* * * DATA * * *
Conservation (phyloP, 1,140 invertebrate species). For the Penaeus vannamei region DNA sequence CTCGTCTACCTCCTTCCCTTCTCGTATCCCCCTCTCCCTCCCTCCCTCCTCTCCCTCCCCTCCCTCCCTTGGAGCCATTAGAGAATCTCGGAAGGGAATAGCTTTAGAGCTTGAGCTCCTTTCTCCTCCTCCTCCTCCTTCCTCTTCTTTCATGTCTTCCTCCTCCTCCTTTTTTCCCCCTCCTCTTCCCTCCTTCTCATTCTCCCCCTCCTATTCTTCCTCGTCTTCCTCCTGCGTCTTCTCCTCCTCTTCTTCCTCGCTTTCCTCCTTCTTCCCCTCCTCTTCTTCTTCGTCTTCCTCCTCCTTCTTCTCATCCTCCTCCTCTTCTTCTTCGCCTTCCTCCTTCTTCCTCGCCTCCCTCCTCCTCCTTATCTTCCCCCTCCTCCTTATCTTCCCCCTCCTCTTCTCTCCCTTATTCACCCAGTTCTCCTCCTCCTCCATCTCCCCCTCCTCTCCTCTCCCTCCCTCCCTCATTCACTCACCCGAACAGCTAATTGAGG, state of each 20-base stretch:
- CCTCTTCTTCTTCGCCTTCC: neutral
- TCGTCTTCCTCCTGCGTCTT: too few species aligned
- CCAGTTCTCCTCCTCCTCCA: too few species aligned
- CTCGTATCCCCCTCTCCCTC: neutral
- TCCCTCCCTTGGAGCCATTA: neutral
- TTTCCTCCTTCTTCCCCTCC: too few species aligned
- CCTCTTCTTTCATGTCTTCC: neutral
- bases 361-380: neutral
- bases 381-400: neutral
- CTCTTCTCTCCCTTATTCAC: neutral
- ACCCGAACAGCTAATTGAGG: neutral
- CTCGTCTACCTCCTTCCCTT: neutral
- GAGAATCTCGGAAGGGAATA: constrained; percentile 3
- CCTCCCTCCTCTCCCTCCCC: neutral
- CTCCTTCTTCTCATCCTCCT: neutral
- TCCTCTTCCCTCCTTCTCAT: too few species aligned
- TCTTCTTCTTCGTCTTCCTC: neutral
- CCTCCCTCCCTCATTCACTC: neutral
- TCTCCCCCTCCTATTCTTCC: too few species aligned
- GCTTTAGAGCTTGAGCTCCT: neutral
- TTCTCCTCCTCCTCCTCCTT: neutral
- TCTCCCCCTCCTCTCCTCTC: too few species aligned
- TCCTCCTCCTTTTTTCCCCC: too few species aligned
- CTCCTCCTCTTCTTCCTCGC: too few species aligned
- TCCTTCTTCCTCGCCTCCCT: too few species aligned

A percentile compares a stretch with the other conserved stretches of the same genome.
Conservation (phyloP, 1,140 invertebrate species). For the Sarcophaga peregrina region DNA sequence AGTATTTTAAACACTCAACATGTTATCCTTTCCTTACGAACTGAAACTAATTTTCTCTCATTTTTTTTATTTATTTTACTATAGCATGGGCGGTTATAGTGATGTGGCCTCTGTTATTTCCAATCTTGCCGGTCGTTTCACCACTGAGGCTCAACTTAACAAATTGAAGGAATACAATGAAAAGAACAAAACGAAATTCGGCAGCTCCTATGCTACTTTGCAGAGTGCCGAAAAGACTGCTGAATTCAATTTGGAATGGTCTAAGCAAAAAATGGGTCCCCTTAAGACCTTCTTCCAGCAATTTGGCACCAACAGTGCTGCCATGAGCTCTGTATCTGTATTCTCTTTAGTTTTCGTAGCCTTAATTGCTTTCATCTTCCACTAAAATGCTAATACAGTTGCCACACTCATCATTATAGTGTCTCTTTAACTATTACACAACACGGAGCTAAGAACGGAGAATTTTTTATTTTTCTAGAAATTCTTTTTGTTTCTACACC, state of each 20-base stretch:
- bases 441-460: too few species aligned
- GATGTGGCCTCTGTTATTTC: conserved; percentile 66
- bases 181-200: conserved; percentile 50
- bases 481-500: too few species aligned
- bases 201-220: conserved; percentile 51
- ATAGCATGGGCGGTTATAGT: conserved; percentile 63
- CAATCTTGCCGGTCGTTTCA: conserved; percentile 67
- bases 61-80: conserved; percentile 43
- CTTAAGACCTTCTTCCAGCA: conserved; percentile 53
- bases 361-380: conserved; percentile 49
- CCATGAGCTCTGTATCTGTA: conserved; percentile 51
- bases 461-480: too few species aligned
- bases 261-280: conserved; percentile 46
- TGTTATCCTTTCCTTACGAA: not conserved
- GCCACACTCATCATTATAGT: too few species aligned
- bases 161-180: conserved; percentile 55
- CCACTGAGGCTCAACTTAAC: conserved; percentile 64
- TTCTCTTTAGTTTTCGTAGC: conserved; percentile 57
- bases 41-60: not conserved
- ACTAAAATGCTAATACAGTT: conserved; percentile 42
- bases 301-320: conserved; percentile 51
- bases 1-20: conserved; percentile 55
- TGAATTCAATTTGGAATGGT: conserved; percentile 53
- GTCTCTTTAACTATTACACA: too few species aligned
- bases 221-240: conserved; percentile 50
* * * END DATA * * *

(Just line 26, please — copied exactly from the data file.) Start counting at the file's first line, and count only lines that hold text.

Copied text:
- TCCTTCTTCCTCGCCTCCCT: too few species aligned